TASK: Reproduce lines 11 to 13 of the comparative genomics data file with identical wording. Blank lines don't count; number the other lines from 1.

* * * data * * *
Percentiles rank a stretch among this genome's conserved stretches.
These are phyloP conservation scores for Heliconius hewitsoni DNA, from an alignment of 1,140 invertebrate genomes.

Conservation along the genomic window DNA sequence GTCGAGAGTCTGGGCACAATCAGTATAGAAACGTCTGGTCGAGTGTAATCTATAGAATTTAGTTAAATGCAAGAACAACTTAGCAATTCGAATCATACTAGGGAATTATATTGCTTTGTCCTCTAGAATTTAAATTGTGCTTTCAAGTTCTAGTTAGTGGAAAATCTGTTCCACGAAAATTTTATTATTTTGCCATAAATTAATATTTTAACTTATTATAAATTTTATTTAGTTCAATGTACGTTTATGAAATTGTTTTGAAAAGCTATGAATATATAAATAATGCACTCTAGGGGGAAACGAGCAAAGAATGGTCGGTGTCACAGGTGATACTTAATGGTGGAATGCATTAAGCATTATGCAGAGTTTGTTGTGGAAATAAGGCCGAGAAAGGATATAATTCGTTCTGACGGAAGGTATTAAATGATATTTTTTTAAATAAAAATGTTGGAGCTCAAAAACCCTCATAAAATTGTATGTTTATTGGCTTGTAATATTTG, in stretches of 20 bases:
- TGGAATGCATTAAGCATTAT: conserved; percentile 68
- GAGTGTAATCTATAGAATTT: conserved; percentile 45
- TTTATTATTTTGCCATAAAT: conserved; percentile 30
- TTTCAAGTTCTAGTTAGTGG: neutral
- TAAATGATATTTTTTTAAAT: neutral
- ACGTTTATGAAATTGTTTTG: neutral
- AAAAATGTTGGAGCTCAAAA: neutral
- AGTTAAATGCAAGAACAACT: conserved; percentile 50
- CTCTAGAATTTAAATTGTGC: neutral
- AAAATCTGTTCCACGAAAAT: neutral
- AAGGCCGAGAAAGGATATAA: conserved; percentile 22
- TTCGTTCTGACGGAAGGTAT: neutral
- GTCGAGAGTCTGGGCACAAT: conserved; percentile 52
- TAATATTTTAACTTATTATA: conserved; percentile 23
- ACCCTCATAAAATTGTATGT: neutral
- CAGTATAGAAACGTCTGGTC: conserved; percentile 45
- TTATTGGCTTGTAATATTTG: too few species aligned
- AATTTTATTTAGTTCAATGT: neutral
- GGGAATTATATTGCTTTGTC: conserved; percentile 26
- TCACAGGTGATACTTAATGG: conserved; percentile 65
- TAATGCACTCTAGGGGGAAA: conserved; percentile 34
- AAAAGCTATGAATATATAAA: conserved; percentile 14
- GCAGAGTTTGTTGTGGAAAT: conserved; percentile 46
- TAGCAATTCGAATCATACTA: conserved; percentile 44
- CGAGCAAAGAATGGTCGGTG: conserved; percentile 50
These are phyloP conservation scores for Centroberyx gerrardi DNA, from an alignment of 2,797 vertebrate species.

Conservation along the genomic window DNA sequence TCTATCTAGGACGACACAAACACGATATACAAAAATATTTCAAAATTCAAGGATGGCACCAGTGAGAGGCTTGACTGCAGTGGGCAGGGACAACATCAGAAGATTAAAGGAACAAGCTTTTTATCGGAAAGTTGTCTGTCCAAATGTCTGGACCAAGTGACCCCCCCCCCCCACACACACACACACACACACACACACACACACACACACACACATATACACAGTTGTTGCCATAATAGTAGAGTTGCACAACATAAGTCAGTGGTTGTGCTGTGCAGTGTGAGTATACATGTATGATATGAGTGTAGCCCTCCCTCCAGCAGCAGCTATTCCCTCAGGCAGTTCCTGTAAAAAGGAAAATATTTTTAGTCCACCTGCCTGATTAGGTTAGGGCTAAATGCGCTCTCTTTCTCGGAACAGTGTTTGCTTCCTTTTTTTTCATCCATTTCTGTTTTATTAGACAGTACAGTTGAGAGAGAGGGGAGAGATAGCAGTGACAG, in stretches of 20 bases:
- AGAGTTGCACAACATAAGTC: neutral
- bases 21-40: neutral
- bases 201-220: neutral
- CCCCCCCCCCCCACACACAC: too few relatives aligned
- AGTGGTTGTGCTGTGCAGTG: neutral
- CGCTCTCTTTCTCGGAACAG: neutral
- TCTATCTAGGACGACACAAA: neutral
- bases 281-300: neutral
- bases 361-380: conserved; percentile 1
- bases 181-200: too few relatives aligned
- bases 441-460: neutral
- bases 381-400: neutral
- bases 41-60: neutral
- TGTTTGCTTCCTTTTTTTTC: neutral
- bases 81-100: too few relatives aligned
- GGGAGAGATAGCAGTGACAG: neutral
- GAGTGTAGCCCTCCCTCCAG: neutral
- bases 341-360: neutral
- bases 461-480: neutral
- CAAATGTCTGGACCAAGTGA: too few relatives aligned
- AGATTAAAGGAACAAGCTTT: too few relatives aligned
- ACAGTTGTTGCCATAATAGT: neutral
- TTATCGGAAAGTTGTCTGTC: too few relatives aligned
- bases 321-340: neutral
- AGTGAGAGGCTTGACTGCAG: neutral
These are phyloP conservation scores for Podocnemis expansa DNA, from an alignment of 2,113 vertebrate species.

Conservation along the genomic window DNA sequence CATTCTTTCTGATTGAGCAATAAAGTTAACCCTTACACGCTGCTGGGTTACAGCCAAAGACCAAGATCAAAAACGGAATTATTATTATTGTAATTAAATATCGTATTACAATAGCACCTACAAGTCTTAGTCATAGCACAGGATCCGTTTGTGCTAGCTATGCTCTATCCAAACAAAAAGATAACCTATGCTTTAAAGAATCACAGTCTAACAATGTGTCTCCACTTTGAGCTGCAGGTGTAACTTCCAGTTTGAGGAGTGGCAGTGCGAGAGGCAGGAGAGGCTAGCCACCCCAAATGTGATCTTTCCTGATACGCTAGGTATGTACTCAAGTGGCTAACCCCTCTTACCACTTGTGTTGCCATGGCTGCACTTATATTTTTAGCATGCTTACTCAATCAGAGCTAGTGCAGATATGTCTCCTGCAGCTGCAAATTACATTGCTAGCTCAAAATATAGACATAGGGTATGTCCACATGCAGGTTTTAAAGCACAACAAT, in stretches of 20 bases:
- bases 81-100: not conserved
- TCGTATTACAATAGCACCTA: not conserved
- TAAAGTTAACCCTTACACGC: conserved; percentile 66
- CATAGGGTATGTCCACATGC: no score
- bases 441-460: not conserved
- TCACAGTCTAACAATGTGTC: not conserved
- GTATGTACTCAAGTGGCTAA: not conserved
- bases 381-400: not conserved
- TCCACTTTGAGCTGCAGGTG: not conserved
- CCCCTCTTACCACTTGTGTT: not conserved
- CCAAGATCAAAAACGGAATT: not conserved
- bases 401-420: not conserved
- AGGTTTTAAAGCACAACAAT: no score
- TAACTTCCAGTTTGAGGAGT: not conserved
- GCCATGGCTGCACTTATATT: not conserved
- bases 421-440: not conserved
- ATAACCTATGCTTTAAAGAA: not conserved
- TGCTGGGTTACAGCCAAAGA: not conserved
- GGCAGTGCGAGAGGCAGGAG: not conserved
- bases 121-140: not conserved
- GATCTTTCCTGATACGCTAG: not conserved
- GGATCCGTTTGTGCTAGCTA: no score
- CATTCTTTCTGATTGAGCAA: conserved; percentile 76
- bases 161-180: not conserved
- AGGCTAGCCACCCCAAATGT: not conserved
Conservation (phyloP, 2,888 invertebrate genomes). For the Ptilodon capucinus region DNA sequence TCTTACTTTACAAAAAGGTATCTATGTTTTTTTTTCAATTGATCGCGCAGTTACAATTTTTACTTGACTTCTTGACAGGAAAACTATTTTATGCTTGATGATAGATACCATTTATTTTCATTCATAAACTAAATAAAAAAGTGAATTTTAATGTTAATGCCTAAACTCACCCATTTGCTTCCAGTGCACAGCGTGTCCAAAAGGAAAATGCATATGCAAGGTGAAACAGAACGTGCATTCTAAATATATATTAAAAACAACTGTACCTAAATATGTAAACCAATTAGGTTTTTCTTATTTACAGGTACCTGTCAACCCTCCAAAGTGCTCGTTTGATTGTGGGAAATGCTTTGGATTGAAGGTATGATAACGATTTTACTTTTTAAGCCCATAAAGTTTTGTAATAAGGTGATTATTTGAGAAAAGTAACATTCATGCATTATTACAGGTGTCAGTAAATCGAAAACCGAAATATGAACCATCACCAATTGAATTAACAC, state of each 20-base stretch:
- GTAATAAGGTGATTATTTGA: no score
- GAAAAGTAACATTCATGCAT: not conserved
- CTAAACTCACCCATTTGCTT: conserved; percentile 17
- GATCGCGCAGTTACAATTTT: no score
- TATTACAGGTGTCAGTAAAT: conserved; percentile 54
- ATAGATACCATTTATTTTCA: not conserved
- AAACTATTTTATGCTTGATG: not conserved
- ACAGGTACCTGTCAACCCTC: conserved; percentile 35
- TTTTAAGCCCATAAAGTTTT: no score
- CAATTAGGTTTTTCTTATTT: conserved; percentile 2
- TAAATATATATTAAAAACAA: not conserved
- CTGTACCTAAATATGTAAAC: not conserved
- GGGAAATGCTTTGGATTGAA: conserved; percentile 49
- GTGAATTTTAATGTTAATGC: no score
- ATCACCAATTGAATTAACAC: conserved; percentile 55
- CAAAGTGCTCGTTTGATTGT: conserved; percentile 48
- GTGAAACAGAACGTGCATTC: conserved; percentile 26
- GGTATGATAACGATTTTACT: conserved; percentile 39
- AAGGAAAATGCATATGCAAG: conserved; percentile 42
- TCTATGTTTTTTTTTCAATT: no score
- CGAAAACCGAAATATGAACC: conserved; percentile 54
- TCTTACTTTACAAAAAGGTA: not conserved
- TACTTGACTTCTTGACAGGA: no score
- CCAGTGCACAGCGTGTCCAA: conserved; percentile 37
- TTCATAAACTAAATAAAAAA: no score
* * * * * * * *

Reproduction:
- AGTTAAATGCAAGAACAACT: conserved; percentile 50
- CTCTAGAATTTAAATTGTGC: neutral
- AAAATCTGTTCCACGAAAAT: neutral